Terrence Ross struggled last season as a rookie adjusting to the pace of the NBA and being consistent. Because of that, he was limited to 17.0 minutes per game and had stretches where he was a fringe rotation player for the Toronto Raptors.
However, over the past week, Ross has shown signs of grasping what it takes to be a successful pro. Over his past five games, Ross is shooting 50% from the field while scoring 7.6 points per game.
While those numbers are solid, it has been his ability to play with a steady focus on both ends of the court that has gotten him his bump in minutes.
“He’s playing with a more consistent focus that in his first year he didn’t have,” Casey told me. “Even in the first few games of this year he didn’t have the focus we need from him. For the last two weeks he has played with that focus and that’s what it’s about. He’s being where he needs to be defensively. Offensively, he’s kind of playing in a rhythm and taking a shot when he has it and not forcing it. He’s growing. He’s not there, but he’s coming along.”
For Casey, it’s a case of a young player needing a year to figure out the NBA and now that he knows how to guard opposing players, Ross is on the verge of flourishing.
“I think, I hope, that he’s figuring out the way he stays out there is not because of his offense, but mostly because he can guard and get into some of those two’s and three’s that we are going to go against,” Casey explained to me. “He’s probably one of our best guys at chasing guys off of screens. A lot of the NBA now is you’ve got great shooters coming off of staggered screens and you’ve got to get through there. He’s probably one of our better guys at doing that.”
Coming into the NBA, Ross felt he was prepared to guard players because he grew up watching most of them. However, after a bit of a trial by fire, Ross learned quickly that watching a player on TV is vastly different than being on a court and having to fight through screens.
“When you watch ‘em on TV it’s kind of different,” Ross admitted to the media this morning. “When you aren’t there playing them you get a better feel for their tendencies and what every player is capable of and what they like to do. It helps make you ready for it the next time you see them.”
It’s not like Ross was dogging it last season, it’s just that there’s a huge learning curve for any player coming out of college to adapt to the next level of competition. Small things like going from the first option on offense to being a role player is a tough thing for any player to adjust to mentally.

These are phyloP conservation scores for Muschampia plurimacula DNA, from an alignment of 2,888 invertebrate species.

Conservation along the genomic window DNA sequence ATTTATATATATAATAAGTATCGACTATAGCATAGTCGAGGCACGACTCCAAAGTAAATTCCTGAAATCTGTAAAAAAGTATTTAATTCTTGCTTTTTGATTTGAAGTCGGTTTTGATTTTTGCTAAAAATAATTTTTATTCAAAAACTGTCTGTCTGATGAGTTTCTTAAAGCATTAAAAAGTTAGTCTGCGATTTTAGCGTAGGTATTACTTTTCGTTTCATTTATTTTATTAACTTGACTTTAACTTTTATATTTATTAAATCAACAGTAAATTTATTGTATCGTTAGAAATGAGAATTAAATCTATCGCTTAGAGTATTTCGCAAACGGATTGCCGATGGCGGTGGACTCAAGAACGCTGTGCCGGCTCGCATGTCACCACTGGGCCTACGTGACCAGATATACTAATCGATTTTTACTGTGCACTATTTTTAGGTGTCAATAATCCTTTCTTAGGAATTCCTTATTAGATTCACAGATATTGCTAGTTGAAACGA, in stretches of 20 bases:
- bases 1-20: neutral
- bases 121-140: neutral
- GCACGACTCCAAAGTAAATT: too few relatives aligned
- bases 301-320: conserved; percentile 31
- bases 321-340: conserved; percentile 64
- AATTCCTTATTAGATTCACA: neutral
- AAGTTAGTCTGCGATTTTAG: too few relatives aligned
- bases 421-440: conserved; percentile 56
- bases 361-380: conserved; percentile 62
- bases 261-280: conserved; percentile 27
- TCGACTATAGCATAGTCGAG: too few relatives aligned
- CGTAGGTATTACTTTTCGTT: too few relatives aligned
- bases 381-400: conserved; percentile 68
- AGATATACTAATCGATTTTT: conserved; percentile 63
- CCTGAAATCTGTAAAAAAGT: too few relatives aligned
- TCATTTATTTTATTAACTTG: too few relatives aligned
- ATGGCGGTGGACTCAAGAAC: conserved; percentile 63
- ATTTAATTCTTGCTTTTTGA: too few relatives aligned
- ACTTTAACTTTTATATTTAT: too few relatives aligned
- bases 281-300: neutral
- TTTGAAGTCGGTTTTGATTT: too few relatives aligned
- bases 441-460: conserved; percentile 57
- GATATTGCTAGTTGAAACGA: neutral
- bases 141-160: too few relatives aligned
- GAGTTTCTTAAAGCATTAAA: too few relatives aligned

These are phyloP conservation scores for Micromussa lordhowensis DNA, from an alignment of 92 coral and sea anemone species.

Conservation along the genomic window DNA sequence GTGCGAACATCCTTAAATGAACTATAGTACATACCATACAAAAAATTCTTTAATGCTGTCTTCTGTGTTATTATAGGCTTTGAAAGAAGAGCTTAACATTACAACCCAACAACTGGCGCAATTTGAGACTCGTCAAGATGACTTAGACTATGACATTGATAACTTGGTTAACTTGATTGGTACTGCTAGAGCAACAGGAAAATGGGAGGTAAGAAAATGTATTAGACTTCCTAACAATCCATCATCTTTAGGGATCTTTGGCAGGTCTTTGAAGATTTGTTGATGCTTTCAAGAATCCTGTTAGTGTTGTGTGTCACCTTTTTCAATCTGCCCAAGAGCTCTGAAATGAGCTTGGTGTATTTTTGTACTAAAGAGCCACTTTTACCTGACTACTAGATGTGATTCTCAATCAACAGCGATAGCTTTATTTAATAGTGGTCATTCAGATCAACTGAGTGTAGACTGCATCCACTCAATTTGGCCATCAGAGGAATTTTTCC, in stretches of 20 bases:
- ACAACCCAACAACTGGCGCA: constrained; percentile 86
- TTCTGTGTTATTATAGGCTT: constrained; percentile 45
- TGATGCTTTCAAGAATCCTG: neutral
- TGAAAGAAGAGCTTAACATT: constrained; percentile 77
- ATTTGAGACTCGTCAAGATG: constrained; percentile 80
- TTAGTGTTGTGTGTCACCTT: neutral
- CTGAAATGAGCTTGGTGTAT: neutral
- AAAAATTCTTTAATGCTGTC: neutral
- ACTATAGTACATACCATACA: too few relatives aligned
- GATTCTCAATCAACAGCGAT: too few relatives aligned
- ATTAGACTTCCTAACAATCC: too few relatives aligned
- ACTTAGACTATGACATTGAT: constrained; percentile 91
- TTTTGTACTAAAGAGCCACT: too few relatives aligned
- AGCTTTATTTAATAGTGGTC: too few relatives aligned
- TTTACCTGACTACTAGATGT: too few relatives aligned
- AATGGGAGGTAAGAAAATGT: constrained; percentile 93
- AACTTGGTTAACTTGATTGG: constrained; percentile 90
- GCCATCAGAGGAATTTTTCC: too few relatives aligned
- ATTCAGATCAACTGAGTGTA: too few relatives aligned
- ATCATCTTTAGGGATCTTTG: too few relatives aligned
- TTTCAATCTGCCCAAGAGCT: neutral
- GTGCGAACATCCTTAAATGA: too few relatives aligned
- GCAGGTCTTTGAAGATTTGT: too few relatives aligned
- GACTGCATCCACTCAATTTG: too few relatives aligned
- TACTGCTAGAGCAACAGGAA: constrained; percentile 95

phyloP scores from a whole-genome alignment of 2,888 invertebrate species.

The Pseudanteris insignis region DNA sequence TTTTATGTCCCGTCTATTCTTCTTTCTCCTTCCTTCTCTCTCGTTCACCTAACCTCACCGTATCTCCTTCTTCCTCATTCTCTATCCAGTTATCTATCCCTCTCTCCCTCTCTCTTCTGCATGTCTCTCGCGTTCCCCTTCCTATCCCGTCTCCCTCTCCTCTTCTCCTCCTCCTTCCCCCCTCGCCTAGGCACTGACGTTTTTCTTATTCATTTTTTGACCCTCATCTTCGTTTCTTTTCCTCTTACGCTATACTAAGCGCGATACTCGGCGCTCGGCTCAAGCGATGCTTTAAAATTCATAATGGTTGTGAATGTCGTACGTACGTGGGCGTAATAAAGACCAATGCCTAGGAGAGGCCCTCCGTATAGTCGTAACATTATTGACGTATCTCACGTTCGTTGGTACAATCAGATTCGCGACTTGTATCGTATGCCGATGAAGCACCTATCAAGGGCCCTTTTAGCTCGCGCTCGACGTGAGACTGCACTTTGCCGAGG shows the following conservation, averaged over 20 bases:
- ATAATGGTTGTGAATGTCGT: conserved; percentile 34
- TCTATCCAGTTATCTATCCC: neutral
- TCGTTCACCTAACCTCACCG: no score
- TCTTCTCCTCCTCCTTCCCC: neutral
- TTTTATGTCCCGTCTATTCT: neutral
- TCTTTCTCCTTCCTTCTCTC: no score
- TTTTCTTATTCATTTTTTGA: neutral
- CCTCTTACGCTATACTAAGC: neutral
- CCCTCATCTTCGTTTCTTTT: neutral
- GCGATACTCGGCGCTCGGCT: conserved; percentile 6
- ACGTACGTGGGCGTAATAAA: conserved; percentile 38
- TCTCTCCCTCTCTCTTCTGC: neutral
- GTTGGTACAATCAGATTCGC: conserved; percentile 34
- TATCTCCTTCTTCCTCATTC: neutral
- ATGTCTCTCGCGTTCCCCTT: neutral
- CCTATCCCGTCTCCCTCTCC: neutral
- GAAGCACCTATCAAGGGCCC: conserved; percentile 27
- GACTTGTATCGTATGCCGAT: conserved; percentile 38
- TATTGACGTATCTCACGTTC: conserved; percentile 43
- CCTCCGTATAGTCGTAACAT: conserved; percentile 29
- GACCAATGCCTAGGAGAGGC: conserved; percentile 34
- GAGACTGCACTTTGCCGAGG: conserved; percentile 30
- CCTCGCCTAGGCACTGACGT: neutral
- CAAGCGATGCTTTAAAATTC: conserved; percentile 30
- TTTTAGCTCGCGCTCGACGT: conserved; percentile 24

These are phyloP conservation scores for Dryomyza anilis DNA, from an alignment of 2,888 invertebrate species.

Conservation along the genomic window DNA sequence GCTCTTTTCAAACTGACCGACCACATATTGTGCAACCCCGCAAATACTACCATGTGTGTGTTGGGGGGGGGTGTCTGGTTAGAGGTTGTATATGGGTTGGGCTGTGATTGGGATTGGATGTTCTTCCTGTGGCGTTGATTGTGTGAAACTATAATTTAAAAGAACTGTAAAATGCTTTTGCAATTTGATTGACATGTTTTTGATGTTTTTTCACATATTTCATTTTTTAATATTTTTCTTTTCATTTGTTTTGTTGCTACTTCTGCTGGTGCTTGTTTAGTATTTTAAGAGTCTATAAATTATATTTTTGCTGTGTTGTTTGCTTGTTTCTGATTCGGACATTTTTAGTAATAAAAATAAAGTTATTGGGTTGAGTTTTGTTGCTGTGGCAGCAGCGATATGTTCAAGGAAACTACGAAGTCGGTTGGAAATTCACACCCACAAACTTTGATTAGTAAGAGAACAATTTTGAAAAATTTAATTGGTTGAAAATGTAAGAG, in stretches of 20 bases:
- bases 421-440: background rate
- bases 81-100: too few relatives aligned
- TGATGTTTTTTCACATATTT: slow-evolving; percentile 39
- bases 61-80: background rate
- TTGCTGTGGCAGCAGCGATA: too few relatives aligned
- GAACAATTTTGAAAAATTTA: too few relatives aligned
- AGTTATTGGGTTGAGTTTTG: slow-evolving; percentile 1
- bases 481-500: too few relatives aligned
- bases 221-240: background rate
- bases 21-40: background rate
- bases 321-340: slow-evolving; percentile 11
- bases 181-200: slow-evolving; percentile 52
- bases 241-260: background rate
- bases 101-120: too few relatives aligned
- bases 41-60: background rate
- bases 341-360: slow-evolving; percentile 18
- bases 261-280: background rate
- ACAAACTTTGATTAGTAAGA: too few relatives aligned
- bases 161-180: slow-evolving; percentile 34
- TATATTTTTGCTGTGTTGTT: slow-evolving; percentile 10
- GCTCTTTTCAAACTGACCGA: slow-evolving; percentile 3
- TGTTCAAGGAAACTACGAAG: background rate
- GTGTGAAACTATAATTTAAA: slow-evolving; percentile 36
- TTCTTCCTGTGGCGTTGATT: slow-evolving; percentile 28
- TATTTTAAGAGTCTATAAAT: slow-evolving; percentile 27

Heck, chasing around Kobe Bryant, James Harden or Kevin Durant is no easy task for a veteran. For a young player facing those players for the first time it’s a downright daunting task.
But after getting a year of experience and getting a little older, this becomes slightly easier.
“I watch film with him religiously, but the key is Father Time,” Casey admitted to me. “He just needs to continue to grow and mature as a young man and as a player. Again, it’s his second year in the league, so that is going to help him see, ‘hey, this is what coach is talking about.’ Or, ‘this is what they are talking about being off of the ball or being alert on the weakside because something bad is going to happen to me if I’m guarding Kyle Korver over on the weakside.’ It just takes time to figure that out. You can talk, talk, talk and preach, preach, preach, until all of a sudden, snap, the light just keeps coming on and through repetition it just happens.”
While Ross is far from a finished product, it’s been encouraging to see him take big steps forward this month and continue to show flashes of his potential. By being more attentive on the court and combining that with more knowledge of players through game experience and watching video fans are starting to see the results from all of Ross’ hard work.
It will be interesting to see what other steps forward he can take this season and if he can continue to be consistent on both ends of the court. If so, he looks poised to flourish in his role as sixth man for the Raptors this season.